Bat Rabies Threat Rises With Summer Temperatures

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It's the summer months that provide plenty of good reasons for bats to be out and about, experts say.

"The majority of the bats in the U.S. are insect eating," French said. "Their food supply is most abundant in the late spring and early summer."

Pregnant females give birth around that time. By July or August most of the babies finish nursing and begin to leave the roost.

But the young fliers aren't yet skilled at navigating.

"They're much more likely than other bats to end up in the wrong place"—like someone's bedroom—"this time of year," French said.

Furthermore, people's summertime behavior, such as leaving windows open at night to cool their homes, can invite unintentional encounters.

"An ill bat could find its way into a house that would otherwise be shut," said Charles E. Rupprecht, who heads the rabies program at CDC.

Some kids and other vacationers spend the summer in rustic cabins that have structural holes large enough for bats to squeeze through, he adds.

"Camps are ideal roosts," Rupprecht noted. In effect, "people are inviting themselves into the bats' house. You're invading the bats' domain."

He urges people to exercise common sense and, for instance, not pick up a sick or wounded bat.

"Some people make the mistake of wanting to take care of it," he said.

But simply seeing a bat in one's home isn't usually cause for alarm.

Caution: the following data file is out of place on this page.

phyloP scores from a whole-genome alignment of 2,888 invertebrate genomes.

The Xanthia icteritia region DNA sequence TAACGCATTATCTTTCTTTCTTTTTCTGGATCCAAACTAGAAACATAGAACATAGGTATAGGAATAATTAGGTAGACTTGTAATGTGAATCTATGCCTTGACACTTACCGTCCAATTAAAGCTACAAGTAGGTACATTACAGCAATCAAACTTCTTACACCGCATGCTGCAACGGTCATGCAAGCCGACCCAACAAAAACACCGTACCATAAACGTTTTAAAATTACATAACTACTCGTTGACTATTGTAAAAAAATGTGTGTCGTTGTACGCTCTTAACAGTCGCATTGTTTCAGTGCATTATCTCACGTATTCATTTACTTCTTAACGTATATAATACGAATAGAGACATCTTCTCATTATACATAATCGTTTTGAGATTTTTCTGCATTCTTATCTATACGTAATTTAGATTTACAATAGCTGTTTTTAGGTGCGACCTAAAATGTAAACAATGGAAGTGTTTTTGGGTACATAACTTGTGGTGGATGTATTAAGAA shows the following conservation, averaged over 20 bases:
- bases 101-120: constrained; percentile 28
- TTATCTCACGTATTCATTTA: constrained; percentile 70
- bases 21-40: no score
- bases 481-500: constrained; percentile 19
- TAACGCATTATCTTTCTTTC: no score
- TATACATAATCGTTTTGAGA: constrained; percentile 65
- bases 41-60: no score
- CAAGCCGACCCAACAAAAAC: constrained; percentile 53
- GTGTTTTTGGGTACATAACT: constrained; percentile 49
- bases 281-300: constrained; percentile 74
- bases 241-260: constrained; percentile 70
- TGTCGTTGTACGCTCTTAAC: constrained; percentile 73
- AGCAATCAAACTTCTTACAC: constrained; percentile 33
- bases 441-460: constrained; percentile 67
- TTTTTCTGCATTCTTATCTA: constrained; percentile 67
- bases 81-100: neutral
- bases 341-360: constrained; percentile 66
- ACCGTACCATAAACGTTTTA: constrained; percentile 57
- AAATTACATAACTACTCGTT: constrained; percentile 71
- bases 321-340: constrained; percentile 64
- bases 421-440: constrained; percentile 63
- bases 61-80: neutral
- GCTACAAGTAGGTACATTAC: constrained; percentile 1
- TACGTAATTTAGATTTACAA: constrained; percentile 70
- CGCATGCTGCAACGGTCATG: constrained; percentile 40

"People sometimes mistakenly believe you couldn't feel a bat bite," French said.

"I've had lots of bat bites, and they hurt. They feel like sharp needle jabs. Any conscious adult is going to know if they're bitten."

Bat bites don't always leave a mark on the skin, so experts worry about possible rabies transmission when a person awakens to find a bat in his or her room.

Unattended children, mentally disabled people, or intoxicated adults might also not notice or properly report a bat bite.

Heat Waves and Hot Zones

Although some people have speculated that intense heat drives more bats indoors, there's probably no link between the recent incident in Virginia and this summer's heat wave, experts say.

But if summers continue to become consistently warmer, it could conceivably increase the frequency of human contact with bats.

That's in part because vampire bats, which now occupy tropical parts of Mexico, might move north under the right conditions, the CDC's Rupprecht says.

"You have to have the right kind of habitat—rain forest-type habitat," French, of Bat Conservation International, noted. "[But] there are just too many factors to say if that could happen."

(See a multimedia feature on vampire bats, with photos, video, and more.)

If blood-feeding bats were to spread north, French's hometown of Austin might be among the places they'd end up.

"This is the place, of course, where we have 1.5 million bats right in the heart of the city," she said. "We have the biggest urban bat colony in the world."

And, she added, "we've never had a rabies case here."

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